From the level design to the soundtrack, I’m impressed. This game is excellent and this game plays and sounds both in handheld mode and while docked. Many of the levels are short and a ton of fun to complete. Even replaying said levels is fun because of how smart each level is.
Bowser’s Fury feels like its own game
The biggest addition, of course, is Bowser’s Fury, a new mode that sees Mario and Bowser Jr. travel to Lake Lapcat. Bowser has been tainted by a mysterious black goo that makes him unruly and you’ll need to travel across several islands in an open world to gather the Cat Shines to stop him. Each one is acquired by completing a series of platform challenges and when brought together are strong enough to stop Fury Bowser.
You and one other player can work together in Bowser’s Fury, one playing as Mario and the other playing as Bowser Jr, who uses his Koopa Clown Car to get around. In total, you’ll collect 100 Cat Shines across several islands. The idea here is to collect all the Cat Chines so Mario can combine them into the Giga Bell, this allows Mario to transform into Giga Cat Mario, allowing him to tackle Fury Bowser. And while you’re collecting the Cat Shines, you’ll need to watch the horizon for the Fury Sun, as the weather gradually gets worse, it means Fury Bowser is emerging and he’s ready to devastate Lake Lapcat.
When Bowser decides to get up and cause a scene, you’ll likely be in the middle of collecting another Cat Shine somewhere on the island. If you end up being caught in the middle of a temper tantrum from Bowser, you have limited options: make a beeline for the Cat Shine or do your best not to be caught by the fire and rage Bowser is about to drop on you. I found the best thing to do is stay afloat because too many times I’d end up trying to complete a tricky platforming section whilst dodging massive fireballs. The chaotic nature of Bowser’s means you need to be ready to drop everything.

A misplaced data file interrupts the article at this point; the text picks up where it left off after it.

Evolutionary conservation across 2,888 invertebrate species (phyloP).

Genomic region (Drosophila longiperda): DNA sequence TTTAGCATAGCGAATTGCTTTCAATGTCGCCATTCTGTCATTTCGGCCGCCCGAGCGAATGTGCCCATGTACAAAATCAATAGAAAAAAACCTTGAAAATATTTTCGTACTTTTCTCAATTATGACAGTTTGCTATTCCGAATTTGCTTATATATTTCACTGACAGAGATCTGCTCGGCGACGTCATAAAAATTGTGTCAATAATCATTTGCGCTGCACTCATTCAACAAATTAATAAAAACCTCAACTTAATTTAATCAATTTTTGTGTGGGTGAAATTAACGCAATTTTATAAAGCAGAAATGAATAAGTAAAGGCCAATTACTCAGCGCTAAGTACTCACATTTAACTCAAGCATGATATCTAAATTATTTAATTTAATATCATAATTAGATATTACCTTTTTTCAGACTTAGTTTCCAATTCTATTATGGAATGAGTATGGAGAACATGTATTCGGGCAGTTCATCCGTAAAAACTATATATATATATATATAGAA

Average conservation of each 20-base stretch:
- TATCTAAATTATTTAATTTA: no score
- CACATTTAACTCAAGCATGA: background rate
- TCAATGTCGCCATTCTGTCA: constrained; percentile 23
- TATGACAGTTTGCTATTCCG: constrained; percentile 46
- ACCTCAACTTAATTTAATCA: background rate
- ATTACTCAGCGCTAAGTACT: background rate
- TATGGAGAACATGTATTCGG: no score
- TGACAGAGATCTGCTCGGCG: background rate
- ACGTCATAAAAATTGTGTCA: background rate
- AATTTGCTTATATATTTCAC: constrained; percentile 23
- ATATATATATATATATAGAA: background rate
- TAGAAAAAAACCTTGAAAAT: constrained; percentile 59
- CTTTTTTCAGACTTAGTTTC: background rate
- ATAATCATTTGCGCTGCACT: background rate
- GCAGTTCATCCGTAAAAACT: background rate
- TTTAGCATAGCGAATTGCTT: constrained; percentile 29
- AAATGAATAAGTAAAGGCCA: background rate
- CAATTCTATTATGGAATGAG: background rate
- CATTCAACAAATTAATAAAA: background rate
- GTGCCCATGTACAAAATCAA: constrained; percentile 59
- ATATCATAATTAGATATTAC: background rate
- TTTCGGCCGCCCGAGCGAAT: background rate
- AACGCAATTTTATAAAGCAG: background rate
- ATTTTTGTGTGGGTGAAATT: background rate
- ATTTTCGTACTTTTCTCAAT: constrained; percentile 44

As great as Bowser’s Fury is to play, there are noticeable issues when playing handheld. For most of my time collecting Cat Shines, I had few issues. When Bowser is awake and grumpy, the game’s frame rate drops considerably and it makes playing in handheld mode much harder. For a nearly four-year-old console, I hope the rumblings of a more powerful machine ring true. Nintendo’s beautiful, colourful worlds are bolstered with tech that’s a generation behind.
Super Mario 3D World + Bowser’s Fury is an absolute must-play on the Nintendo Switch. It’s got so much charm and engaging gameplay that I can’t stress how important this game is to the legacy of the Super Mario series. It’s the culmination of 30 years of improvement and reiteration and it is paired with innovation that only Nintendo consistently delivers. If you can gather four friends to play together post-pandemic (or online with others!), you won’t find a better game to enjoy as a group (except maybe for Super Smash Bros. Ultimate) but with online multiplayer built-in, you may have an alternate way to enjoy each other’s company these days.
[A copy of the game was provided by the publisher for review purposes.]